Little v. Rose

Annotate this Case

208 S.E.2d 666 (1974)

285 N.C. 724

Beldon N. LITTLE v. James D. ROSE and Richard (Dick) O'Neal.

No. 34.

Supreme Court of North Carolina.

October 10, 1974.

*668 Wilkinson, Vosburgh & Thompson, by James R. Vosburgh, Washington, for appellant.

LeRoy Scott, Washington, for appellee.

BRANCH, Justice.

Defendant contends that the Court of Appeals erred by holding that the three-year statute of limitations did not bar plaintiff's action.

In this connection, prior to trial defendant moved for judgment on the pleadings on the ground that the action was barred by the three-year statute of limitations.

The Court of Appeals, relying on rules set forth in Wilson v. Development Co., 276 N.C. 198, 171 S.E.2d 873, correctly held that plaintiff had "pleaded facts sufficient to establish that the commencement of this action took place within the three year period as required by G.S. § 1-52(1)" and that the trial judge properly denied defendant's motion for judgment on the pleadings.

When defendant O'Neal pleaded the three-year statute of limitations, he thereby placed upon plaintiff the burden of showing that the action was instituted within the prescribed period. Jewell v. Price, 264 N.C. 459, 142 S.E.2d 1; Willetts v. Willetts, 254 N.C. 136, 118 S.E.2d 548. Had plaintiff failed to introduce evidence to carry such burden, the trial judge could have allowed a defense motion for a directed verdict. Fulp v. Fulp, 264 N.C. 20, 140 S.E.2d 708; Jennings v. Morehead City, 226 N.C. 606, 39 S.E.2d 610. Whether a cause of action is barred by a statute of limitation is a mixed question of law and fact, and where the facts are admitted or established, the trial court may sustain the plea to dismiss as a matter of law. Teele v. Kerr, 261 N.C. 148, 134 S.E.2d 126; Roberts v. Bottling Co., 257 N.C. 656, 127 S.E.2d 236. Where, however, the evidence is sufficient to support an inference that the cause of action is not barred, the issue is for the jury. Distributors v. Mitchell, 255 N.C. 489, 122 S.E.2d 61; Brooks v. Construction Co., 253 N.C. 214, 116 S.E.2d 454.

This Court will not ordinarily consider questions not properly presented by objections duly made, exceptions entered *669 and assignments of error not properly set forth. Singleton v. Stewart, 280 N.C. 460, 186 S.E.2d 400; State v. Kirby, 276 N.C. 123, 171 S.E.2d 416; Shuford v. Phillips, 235 N.C. 387, 70 S.E.2d 193. Examination of this record discloses that defendant did not tender an issue as to the statute of limitations, did not move for directed verdict or judgment notwithstanding the verdict on the grounds that the pleaded statute barred the cause of action, did not request instructions on the statute of limitations or except to the Judge's failure to instruct thereon. In short, by his failure to interpose objections, enter exceptions and properly assign error to the actions of the trial judge, defendant failed to present to the Court of Appeals or to this Court the question of whether the plaintiff had failed to introduce evidence sufficient to carry the burden of showing that the action was commenced within the prescribed period. Further, we find no error of law upon the face of the record. Thus, defendant's contention as to the plea in bar is of no avail.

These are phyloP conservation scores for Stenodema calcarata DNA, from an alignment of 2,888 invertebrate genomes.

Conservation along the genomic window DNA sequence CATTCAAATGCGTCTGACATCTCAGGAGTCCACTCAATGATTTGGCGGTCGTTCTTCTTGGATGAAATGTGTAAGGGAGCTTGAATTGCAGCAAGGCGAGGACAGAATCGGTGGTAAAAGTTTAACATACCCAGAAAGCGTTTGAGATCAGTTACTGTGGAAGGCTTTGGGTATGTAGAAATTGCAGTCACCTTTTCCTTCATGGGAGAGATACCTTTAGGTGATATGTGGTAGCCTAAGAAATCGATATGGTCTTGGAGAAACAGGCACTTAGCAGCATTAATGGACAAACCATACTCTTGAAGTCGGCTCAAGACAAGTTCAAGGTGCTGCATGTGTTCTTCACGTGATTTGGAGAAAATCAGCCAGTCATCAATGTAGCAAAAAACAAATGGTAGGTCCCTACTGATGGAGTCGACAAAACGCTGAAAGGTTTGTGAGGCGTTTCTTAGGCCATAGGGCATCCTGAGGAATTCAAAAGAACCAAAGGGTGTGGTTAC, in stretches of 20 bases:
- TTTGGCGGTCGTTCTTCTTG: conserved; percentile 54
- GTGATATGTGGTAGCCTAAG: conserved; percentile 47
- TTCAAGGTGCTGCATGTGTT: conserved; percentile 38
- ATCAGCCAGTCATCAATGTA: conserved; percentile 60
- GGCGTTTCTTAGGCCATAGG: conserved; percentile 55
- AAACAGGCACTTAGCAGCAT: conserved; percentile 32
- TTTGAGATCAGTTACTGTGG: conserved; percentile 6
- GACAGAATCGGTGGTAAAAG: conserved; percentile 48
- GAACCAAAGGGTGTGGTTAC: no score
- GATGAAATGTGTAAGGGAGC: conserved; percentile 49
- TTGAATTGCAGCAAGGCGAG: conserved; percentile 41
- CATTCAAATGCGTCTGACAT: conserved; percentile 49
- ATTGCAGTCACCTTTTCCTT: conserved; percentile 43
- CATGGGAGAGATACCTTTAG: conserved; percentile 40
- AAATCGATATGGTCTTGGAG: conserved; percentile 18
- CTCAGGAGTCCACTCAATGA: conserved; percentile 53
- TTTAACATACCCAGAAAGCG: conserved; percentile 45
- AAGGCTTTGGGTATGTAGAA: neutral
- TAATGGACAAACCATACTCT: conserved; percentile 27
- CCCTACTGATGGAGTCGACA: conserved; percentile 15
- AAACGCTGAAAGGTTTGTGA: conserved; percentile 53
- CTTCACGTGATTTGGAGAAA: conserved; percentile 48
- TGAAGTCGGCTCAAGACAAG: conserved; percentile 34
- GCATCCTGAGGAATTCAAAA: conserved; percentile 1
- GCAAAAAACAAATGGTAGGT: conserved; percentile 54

Defendant next assigns as error the sufficiency of the charge of the trial judge on the question of mitigation of damages.

This Court stated the rule on this question as applied to contract cases in Tillinghast v. Cotton Mills, 143 N.C. 268, 55 S.E. 621:

"It is an established principle that when there has been a breach of contract definite and entire, the injured party must do what fair and reasonable business prudence requires to save himself and reduce the damage; or the damage which arises from his own neglect will be considered too remote for recovery."

This principle has been reaffirmed by numerous decisions of this Court. See, e.g., Construction Company v. Crain & Denbo, Inc., 256 N.C. 110, 123 S.E.2d 590; Tillis v. Cotton Mills & Cotton Mills v. Tillis, 251 N.C. 359, 111 S.E.2d 606; Chesson v. Container Co., 215 N.C. 112, 1 S.E.2d 357; Harrell v. Brinkley, 184 N.C. 624, 113 S.E. 770; Johnson v. Railroad, 184 N.C. 101, 113 S.E. 606; Cotton Oil Co. v. Telegraph Co., 171 N.C. 705, 89 S.E. 21. See generally Annotation, 81 A.L.R. 282; 25 C.J.S. Damages §§ 33-34.